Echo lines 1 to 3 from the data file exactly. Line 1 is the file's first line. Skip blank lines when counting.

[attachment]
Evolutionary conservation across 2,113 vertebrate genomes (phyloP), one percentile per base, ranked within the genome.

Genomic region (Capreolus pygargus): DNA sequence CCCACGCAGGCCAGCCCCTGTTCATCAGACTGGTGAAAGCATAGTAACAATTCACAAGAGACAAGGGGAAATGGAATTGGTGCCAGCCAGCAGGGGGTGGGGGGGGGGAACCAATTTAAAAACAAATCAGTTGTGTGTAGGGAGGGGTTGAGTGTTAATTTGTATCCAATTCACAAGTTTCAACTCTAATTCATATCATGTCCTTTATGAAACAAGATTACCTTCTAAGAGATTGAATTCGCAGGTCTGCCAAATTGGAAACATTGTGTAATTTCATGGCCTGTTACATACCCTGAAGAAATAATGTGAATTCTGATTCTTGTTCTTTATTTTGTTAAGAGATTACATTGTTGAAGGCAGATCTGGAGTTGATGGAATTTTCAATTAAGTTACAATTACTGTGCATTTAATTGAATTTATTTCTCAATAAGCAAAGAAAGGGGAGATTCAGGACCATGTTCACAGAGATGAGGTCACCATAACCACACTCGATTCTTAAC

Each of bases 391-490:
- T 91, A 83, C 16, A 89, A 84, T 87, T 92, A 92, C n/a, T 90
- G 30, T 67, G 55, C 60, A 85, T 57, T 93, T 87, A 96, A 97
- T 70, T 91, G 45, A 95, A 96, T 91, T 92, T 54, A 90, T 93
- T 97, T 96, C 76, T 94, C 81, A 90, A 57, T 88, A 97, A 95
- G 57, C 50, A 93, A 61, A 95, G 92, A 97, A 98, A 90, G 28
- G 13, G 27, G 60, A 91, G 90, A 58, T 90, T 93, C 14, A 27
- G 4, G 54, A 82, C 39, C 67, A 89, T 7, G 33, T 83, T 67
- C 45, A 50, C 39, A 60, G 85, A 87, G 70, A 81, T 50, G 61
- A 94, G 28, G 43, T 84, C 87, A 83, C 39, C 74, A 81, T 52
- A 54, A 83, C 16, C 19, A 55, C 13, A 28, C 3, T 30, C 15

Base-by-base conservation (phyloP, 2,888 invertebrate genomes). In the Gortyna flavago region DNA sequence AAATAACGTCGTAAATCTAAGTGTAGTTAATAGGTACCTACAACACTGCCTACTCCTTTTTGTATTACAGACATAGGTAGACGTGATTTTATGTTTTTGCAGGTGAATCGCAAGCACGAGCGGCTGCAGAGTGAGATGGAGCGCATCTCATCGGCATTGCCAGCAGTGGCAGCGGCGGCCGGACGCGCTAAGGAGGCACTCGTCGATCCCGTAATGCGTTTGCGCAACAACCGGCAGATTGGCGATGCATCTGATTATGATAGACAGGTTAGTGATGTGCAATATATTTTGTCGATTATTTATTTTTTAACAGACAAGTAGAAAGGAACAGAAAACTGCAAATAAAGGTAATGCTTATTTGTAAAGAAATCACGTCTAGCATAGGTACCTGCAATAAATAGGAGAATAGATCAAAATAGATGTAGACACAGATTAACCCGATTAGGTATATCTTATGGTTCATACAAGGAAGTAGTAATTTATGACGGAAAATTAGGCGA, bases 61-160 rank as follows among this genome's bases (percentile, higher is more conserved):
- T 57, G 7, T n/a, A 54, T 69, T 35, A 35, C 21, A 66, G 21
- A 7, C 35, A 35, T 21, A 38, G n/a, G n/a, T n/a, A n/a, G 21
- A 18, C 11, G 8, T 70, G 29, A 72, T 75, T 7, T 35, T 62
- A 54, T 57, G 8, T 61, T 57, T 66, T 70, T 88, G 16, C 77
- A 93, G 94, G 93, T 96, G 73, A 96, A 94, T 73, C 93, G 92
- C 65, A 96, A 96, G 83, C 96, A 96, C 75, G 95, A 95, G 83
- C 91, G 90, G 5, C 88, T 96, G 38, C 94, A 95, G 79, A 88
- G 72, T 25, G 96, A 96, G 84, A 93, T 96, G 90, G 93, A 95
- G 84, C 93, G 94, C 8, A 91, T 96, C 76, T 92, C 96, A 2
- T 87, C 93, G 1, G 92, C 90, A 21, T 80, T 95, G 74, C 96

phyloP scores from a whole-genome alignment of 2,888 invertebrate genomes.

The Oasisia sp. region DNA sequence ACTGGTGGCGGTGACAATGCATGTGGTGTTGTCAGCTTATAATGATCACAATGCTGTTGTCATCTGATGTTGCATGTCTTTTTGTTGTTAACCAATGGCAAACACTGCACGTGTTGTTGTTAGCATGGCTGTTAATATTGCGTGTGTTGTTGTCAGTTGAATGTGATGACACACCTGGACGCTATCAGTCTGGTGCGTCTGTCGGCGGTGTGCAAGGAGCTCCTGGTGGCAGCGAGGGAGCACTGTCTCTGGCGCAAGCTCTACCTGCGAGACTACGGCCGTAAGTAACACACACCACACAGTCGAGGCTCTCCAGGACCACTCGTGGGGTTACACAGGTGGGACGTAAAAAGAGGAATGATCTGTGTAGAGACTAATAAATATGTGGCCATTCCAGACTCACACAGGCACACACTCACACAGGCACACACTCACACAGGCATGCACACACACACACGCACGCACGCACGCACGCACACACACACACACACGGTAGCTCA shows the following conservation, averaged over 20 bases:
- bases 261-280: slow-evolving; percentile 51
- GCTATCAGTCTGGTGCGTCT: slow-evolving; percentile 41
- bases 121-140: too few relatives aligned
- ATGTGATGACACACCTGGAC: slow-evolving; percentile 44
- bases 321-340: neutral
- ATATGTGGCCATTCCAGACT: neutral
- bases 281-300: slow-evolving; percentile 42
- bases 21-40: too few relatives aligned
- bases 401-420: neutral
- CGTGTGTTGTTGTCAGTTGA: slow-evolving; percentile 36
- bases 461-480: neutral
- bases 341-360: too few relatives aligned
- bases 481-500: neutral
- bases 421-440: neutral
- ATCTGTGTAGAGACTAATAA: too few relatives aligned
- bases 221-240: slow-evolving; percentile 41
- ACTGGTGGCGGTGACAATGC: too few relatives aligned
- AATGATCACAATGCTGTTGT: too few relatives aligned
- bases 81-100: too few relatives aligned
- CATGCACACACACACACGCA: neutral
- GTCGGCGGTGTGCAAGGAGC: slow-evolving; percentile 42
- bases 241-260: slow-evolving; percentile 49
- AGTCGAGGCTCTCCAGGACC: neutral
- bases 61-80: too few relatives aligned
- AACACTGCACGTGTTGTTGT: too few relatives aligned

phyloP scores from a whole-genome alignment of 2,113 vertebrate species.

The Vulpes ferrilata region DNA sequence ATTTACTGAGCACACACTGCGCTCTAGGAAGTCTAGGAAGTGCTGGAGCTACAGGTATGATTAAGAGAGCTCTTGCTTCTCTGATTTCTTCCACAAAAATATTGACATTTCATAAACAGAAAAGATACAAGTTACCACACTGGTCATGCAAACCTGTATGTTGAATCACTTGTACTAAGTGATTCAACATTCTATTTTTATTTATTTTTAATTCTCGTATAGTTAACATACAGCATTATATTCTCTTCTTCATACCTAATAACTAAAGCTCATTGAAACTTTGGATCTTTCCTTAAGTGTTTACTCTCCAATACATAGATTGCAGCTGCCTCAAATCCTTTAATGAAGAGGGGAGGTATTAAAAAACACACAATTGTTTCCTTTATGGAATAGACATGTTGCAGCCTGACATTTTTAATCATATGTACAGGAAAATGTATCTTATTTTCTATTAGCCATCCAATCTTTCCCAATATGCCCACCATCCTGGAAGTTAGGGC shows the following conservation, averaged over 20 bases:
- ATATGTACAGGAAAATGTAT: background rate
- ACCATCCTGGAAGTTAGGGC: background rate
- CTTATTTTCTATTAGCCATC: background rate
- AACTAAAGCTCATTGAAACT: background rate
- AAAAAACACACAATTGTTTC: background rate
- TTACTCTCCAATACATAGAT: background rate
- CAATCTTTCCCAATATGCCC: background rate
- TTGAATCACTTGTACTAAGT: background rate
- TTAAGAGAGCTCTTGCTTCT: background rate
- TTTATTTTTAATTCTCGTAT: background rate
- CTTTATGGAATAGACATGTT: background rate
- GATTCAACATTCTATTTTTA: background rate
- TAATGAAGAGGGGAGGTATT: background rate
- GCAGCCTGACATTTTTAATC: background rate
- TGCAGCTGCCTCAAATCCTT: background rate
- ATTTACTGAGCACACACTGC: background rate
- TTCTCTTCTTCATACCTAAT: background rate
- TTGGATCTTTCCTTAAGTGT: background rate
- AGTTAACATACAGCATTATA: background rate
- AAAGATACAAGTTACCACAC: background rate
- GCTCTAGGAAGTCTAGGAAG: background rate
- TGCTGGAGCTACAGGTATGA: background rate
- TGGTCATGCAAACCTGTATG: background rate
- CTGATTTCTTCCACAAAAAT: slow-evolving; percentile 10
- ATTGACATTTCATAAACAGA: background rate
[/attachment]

Evolutionary conservation across 2,113 vertebrate genomes (phyloP), one percentile per base, ranked within the genome.

Genomic region (Capreolus pygargus): DNA sequence CCCACGCAGGCCAGCCCCTGTTCATCAGACTGGTGAAAGCATAGTAACAATTCACAAGAGACAAGGGGAAATGGAATTGGTGCCAGCCAGCAGGGGGTGGGGGGGGGGAACCAATTTAAAAACAAATCAGTTGTGTGTAGGGAGGGGTTGAGTGTTAATTTGTATCCAATTCACAAGTTTCAACTCTAATTCATATCATGTCCTTTATGAAACAAGATTACCTTCTAAGAGATTGAATTCGCAGGTCTGCCAAATTGGAAACATTGTGTAATTTCATGGCCTGTTACATACCCTGAAGAAATAATGTGAATTCTGATTCTTGTTCTTTATTTTGTTAAGAGATTACATTGTTGAAGGCAGATCTGGAGTTGATGGAATTTTCAATTAAGTTACAATTACTGTGCATTTAATTGAATTTATTTCTCAATAAGCAAAGAAAGGGGAGATTCAGGACCATGTTCACAGAGATGAGGTCACCATAACCACACTCGATTCTTAAC

Each of bases 391-490: